Opened 13 years ago

Last modified 6 years ago

#329 closed enhancement

add md5sums for spkgs — at Version 6

Reported by: was Owned by: pdenapo
Priority: blocker Milestone: sage-duplicate/invalid/wontfix
Component: scripts Keywords:
Cc: ohanar Merged in:
Authors: Reviewers:
Report Upstream: N/A Work issues:
Branch: Commit:
Dependencies: Stopgaps:

Description (last modified by mvngu)

I've noticed that sage has problems with the integrity of sage-
packages.

Supose that you have patially donwload a file, but for whatever reason
it gets truncated.
Then sage won't check its integrity before installing.

I would sugest adding to each file an md5 sum (or perhaps better a gpg
signtaure, but this could be difficult since we need anybody to be
able to build their own sage packages)
[in a file like package-name.spkg.md5 or package-name.spkg.signature]
and make sage chek this md5sum is correct.
[and if not, download it again]

[Most linux distributions do this somehow, for example Gentoo keeps
md5sums in the manifiests in the portage tree, I think that a good
model also would be Debian. For each package, Debian sources consists
of 3 files:

- package.dsc: a description and the md5sum of the
package.orig.tar.gz, and package.diff.gz for checking the integrity of
the package
- packages.orig.tar.gz: the pristine sources from the upstream author
- the .diff.gz with the modifications specific to debian

(by keeping separated the upstream sources, and the Debian
modifications, Debian makes clear which modifications are specific to
Debian)

I think that sage could adopt a similar aproach for their packages

best regards,
Pablo
  • Ticket #7617 implements the integrity check procedure below for the SageTeX spkg.

Change History (6)

comment:1 Changed 12 years ago by mabshoff

  • Milestone set to sage-3.0

comment:2 Changed 12 years ago by pdenapo

  • Owner changed from was to pdenapo
  • Status changed from new to assigned

II'll try to implement this myself.

comment:3 Changed 12 years ago by was

> I think you can easily make tar-archives that contain a checksum, if
> you agree on some extremely mild file naming convention for such a
> checksum (i.e., the archive is not allowed to contain a filename that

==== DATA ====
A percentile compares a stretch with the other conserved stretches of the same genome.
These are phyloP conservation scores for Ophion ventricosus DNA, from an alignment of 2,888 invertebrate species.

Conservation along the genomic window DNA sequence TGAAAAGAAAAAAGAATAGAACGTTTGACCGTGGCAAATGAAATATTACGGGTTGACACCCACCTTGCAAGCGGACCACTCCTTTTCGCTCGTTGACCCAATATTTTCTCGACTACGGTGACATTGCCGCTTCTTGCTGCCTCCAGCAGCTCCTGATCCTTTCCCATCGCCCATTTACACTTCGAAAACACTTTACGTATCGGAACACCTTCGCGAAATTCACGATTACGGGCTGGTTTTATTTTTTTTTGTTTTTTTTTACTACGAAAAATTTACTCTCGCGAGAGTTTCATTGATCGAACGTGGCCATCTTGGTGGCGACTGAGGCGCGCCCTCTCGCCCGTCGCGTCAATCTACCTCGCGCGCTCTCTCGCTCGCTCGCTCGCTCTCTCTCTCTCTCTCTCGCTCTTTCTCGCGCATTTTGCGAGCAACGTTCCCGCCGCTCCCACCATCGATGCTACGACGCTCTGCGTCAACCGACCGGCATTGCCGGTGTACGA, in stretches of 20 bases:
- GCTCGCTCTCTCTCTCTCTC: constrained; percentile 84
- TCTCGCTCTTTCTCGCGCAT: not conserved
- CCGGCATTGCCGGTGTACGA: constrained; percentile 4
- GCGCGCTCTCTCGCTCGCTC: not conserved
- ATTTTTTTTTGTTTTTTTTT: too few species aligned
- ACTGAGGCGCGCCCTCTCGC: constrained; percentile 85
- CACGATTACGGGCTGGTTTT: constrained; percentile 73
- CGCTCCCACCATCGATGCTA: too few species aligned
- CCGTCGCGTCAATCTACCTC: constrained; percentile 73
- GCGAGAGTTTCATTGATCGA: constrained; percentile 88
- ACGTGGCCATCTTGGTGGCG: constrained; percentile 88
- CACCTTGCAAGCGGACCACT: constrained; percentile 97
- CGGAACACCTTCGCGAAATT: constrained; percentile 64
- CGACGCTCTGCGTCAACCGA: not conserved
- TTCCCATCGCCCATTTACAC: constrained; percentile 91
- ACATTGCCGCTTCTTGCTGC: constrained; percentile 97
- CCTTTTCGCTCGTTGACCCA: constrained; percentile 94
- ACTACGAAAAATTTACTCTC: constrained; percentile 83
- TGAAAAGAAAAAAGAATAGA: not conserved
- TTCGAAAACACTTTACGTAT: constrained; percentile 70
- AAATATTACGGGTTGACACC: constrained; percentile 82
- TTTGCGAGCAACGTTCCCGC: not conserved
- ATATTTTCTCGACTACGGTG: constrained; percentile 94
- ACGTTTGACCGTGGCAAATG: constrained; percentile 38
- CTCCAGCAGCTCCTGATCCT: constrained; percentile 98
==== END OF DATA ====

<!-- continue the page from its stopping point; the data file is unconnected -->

> clashes with the file that stores the checksum). Of course, the key is
> that when you add something to the archive, the file changes, so the
> plain md5sum of the total archive changes. You have to md5sum
> something that is easily extracted and independent of the later added
> md5sum. The options -O (dump to stdout), -r (append file) and --
> exclude provide the necessary features for tar.
>
> Procedure for storing a checksum in a tar archive:
> ----------------------------------
> (tar xf file.tar --exclude md5sum.check -O; \
>     tar tvf file.tar --exclude md5sum.check ) | md5sum > md5sum.check
>
> tar -rf file.tar md5sum.check
> ----------------------------------
>
> Procedure for checking that the stored sum agrees with the computed
> one:
> ----------------------------------
> tar xf file.tar md5sum.check -O > storedcheck
> (tar xf file.tar --exclude md5sum.check -O; \
>     tar tvf file.tar --exclude md5sum.check ) | md5sum > computedcheck
>
> cmp storedcheck computedcheck
> ----------------------------------
>
> Note that we need to include the directory listing information as
> well, because the output of -O does not include file names
> (i.e., one could move files around and still have the same checksum)
>
> If it is ever decided that .spkgs should be signed, then you could
> include a .gpg-file via the same procedure.
>

I really like this idea a lot!  It's vastly better -- I think
-- from a usability point of view than having
to constantly pass around .spkg's and .md5 files together.
It will just work 100% automatically and transparently to users,
once we modify some scripts in local/bin/sage-*.

While we're at it, we should make the following work:

1)
  sage -unpkg packagename-version.spkg

which just does tar jxvf and does the above consistency checks.
I suggest sage -unpkg, since making a package is "sage -pkg".
Another option would be "sage -extract blah.spkg", or even
"sage -x blah.spkg".    Please note, sage spkg's can be either
bzip2'd or not, so that has to be taken account of.

2)

  sage -i packagename-version

where packagename-version is the name of a *directory*, does
sage -pkg on the directory, then installs it.

comment:4 follow-up: Changed 11 years ago by khorton

It would be useful to somehow also have a way to check the integrity of tarballs for the whole sage install - i.e. the 200 MB tarball for each sage release. Twice in the last month I've gotten bitten by build failures caused by corrupted tarballs. It would have been nice to know the tarball was bad before investing the time to wait for the build + time to troubleshoot the failure.

One option would be to use tar.gz format to distribute sage releases. There would be no reduction in file size, as most of the tarball consists of already compressed sources, but there would be detection if the tarball had somehow gotten corrupted. The time required to compress and extract the tarballs is trivial - my 5 year old PPC PowerBook? gzips the 200 MB sage tarball in about a minute, and extracts it in less than 30 seconds.

Rather than trying to reinvent the wheel for spkg formats, it may be worthwhile to consider simply using gzip format.

comment:5 in reply to: ↑ 4 Changed 11 years ago by ddrake

Replying to khorton:

Rather than trying to reinvent the wheel for spkg formats, it may be worthwhile to consider simply using gzip format.

Right now, spkgs are just renamed .tar.bz2 files. How does using gzip instead of bzip2 give us corruption detection? Both gzip and bzip2 have --test flags; does gzip's test work better?

comment:6 Changed 10 years ago by mvngu

  • Description modified (diff)
  • Report Upstream set to N/A
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